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Here’s hoping that the instant August Wilson finishes the epic, 10-play, decade-by-decade chronicle of 20th-century black experience he has been working on since 1979, Studio Theatre announces plans to devote its next two seasons to running the whole, extraordinary, blues-based cycle play after play. Audiences deserve to experience, first chord to last, the theatrical century’s most exuberantly joyful noise, and it’s hard to imagine a better area venue.

Each of Studio’s three runs at Wilson’s series—Ma Rainey’s Black Bottom in 1986, Two Trains Running in 1996, and now the raucous, rending Seven Guitars that Thomas W. Jones II and a sterling cast have brought bellowing to life—has been among its respective year’s dramatic high points. These productions have helped the company develop one of the city’s strongest reps with African-American audiences, as well as introducing some remarkable new talents to D.C.

Guitars is a sort of tone poem, longer on character than on plot twists. It probably qualifies as the most musical of Wilson’s plays since the recording studio-based Ma Rainey. Its melodies emerge from both the story line, which involves a blues artist whose ambition is being thwarted by circumstances beyond his control, and the everyday chatter of characters whose temperaments make them as likely to burst into song as into one of the author’s verbal arias. The show’s first words are an a cappella ode to cabbage, belted by a woman who clearly knows her way around a dinner table. And when her friends chime in with speeches that ring poetic, often at the top of their lungs—oh, what a buoyant racket they make.

Which is not to suggest that all is bright and breezy. The show has tragedy on its mind from the moment director Jones brings up the lights with a funereal blues riff and an aching physical stillness—a quietly disquieting start for so boisterous a play. Turns out we’re at a wake in the spring of 1948, and the rest of the play will tell us how we got there by following the exploits of Floyd “Schoolboy” Barton (J. Samuel Davis), a talented young blues singer-guitarist with one hit song and a hankering for more.

Having just spent 90 days in a Pittsburgh lockup, he’s anxious to get back to Chicago so he can take advantage of a record company’s offer. But he doesn’t want to go without his girlfriend, a sad-eyed creature named Vera (hauntingly angular Amy-Monique Waddell) whom he has wounded once too often through philandering.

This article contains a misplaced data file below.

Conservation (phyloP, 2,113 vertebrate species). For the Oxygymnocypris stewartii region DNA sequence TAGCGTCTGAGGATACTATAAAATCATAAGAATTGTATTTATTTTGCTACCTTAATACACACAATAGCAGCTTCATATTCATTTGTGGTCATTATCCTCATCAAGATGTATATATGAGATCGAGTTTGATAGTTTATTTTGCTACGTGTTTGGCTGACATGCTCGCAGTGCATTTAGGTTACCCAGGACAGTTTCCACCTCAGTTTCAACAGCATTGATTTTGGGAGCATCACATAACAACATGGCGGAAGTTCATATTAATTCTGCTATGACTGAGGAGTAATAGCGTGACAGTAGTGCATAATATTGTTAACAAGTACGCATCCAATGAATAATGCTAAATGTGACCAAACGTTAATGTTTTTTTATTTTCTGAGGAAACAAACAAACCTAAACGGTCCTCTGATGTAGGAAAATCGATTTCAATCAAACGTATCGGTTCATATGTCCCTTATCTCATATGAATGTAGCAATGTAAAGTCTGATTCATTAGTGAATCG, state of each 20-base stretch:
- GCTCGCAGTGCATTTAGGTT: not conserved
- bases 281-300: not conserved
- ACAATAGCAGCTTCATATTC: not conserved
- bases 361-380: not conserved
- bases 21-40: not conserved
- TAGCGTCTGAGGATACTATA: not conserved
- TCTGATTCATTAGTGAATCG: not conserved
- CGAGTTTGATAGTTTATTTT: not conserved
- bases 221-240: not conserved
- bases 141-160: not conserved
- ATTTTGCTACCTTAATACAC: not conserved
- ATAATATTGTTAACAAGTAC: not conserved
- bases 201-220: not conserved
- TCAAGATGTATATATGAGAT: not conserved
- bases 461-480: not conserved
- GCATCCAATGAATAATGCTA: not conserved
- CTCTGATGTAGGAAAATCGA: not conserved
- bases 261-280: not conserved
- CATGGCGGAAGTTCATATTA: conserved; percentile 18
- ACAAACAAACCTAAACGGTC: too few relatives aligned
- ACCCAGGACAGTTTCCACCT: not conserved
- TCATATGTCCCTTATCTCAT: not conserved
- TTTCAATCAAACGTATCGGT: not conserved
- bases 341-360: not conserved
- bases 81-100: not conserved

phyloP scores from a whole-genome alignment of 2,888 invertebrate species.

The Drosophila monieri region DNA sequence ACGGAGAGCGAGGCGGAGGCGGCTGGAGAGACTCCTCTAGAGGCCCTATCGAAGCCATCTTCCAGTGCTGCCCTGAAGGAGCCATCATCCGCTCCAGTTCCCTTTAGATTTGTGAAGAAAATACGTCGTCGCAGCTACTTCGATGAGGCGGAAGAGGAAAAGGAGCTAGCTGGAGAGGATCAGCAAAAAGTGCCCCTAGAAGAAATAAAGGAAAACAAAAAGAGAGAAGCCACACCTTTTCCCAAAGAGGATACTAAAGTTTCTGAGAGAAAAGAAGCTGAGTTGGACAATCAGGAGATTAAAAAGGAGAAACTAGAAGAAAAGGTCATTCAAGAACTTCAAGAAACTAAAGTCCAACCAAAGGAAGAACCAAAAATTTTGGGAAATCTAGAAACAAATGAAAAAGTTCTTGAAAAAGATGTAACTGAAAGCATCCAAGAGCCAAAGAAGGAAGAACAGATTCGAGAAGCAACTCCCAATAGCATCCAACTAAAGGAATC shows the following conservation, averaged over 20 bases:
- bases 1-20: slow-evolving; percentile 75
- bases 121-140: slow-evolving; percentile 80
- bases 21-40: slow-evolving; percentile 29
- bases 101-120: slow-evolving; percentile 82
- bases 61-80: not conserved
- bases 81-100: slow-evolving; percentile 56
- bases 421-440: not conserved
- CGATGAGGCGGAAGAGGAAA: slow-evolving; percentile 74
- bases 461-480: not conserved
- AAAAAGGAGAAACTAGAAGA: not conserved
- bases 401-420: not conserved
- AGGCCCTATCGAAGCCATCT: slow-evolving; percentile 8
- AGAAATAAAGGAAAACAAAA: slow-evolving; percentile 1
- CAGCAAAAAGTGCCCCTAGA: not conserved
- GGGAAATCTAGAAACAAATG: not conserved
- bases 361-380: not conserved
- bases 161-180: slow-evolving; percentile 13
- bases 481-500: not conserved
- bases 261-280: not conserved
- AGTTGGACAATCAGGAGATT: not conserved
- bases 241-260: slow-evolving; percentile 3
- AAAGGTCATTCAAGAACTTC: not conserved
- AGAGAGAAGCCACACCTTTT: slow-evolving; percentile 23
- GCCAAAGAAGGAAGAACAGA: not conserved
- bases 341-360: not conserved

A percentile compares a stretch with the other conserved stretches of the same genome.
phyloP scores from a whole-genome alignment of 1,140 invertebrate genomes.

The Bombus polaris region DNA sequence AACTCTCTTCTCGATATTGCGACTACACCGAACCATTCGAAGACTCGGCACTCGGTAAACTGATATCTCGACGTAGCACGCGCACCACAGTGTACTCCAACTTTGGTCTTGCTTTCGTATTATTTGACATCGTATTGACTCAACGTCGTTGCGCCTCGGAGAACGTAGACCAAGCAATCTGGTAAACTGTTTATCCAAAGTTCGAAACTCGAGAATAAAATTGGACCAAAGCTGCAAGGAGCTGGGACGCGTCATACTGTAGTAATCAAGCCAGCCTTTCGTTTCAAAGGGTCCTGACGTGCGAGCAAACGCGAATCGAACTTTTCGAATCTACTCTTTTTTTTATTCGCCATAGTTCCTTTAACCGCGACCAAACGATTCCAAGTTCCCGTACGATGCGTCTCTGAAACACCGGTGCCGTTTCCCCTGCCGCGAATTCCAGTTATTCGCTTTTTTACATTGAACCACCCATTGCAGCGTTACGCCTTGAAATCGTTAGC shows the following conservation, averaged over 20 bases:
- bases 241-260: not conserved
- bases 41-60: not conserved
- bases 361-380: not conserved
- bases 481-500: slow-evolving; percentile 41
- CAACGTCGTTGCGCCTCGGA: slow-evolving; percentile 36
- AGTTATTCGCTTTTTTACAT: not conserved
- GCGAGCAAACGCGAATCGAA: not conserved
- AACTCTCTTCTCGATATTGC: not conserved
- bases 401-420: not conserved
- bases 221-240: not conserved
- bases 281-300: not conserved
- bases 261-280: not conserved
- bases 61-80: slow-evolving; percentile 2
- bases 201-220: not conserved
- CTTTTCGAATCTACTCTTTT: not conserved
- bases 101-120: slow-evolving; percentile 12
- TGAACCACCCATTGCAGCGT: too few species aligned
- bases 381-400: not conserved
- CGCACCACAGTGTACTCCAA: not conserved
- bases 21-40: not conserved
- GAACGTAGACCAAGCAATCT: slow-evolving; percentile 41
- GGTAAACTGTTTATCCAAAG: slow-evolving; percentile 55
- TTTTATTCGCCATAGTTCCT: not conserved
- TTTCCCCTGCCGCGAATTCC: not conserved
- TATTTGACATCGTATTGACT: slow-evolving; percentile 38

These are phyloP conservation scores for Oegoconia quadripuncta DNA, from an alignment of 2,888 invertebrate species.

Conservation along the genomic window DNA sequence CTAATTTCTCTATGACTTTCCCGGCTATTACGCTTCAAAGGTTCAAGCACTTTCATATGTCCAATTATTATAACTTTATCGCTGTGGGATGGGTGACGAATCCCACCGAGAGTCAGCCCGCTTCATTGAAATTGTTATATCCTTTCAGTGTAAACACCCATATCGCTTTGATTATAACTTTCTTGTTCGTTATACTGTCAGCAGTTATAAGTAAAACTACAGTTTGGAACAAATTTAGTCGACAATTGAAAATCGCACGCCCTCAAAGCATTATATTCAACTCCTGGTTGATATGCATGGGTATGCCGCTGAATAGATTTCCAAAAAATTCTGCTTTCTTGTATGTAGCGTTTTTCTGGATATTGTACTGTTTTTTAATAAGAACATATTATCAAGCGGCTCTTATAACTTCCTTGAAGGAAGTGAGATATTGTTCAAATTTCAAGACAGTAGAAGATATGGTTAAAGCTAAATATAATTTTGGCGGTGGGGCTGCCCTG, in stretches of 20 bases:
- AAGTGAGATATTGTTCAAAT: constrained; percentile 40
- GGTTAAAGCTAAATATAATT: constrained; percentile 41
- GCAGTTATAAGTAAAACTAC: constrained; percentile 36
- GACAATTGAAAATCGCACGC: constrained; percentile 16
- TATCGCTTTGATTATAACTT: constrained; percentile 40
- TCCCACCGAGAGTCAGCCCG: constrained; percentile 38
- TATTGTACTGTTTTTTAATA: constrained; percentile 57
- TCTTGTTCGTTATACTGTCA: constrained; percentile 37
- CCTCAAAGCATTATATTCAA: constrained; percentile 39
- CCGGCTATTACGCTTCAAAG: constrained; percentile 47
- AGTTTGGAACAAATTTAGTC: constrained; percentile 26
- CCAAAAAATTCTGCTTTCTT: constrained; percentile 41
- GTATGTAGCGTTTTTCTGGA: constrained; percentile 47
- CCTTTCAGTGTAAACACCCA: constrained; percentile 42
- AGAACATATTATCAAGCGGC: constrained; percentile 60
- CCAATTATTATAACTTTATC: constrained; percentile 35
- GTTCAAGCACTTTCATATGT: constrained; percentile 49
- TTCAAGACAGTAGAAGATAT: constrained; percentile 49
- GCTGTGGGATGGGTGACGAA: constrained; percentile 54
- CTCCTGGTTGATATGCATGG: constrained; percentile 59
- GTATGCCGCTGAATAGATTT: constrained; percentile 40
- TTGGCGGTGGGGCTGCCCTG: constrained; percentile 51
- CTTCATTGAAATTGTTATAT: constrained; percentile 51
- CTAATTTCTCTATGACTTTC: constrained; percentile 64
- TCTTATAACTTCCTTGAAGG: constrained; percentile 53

Also on hand are the musical buddies Barton’s hoping to take north with him: Red Carter, a startlingly auburn-haired drummer played by sexy, loose-limbed Greg Reid, and Canewell, a harmonica-playing motormouth amusingly blustered for all he’s worth by Donald Griffin. Vera’s genially squabbling neighbors, Hedley (an initially goofy but ultimately harrowing Frederick Strother) and Louise (tart-tongued Cheryl Collins), and a hot-to-trot siren named Ruby (Deidra LaWan Johnson) round out the remaining voices in the author’s titular septet.

That all of them will speak in different, complementary rhythms as dreams get shattered and new ones get dreamed is pretty much a given in a Wilson play. And Jones’ ebullient but sensitive staging sees to it that even the characters’ pauses say worlds about them. Not that the director has allowed himself many pauses to play with. Pittsburgh’s Hill District is a high-decibel neighborhood, peopled by folks who figure most things worth saying are worth saying at top volume. As it happens, the easiest way to capture attention in this environment is to speak softly.

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But tell that to Griffin’s Canewell as he fires off an uproariously ferocious lecture on the difference between roosters from Alabama and Mississippi. Most of the time in Seven Guitars, scenes just naturally bubble over into fireworks. So much as mention the Lord’s Prayer, and Davis will sing the hell out of it in a honeyed rasp that’s just this side of hypnotic. Talk about betrayal, and the discussion turns feverish in language so heightened with imagery (“I laid myself out on that bed and searched my body for your fingerprints”) that it verges on verse.

The performances are uniformly nuanced and rich, and Studio’s production is every bit as strikingly designed as it is well acted, from Daniel Conway’s weathered tenement and parched back yard to the luminous ambers and pinks with which Michael Giannitti has dappled it to the stirring down-home blues (sung by the cast) in Scott Burgess’ original score.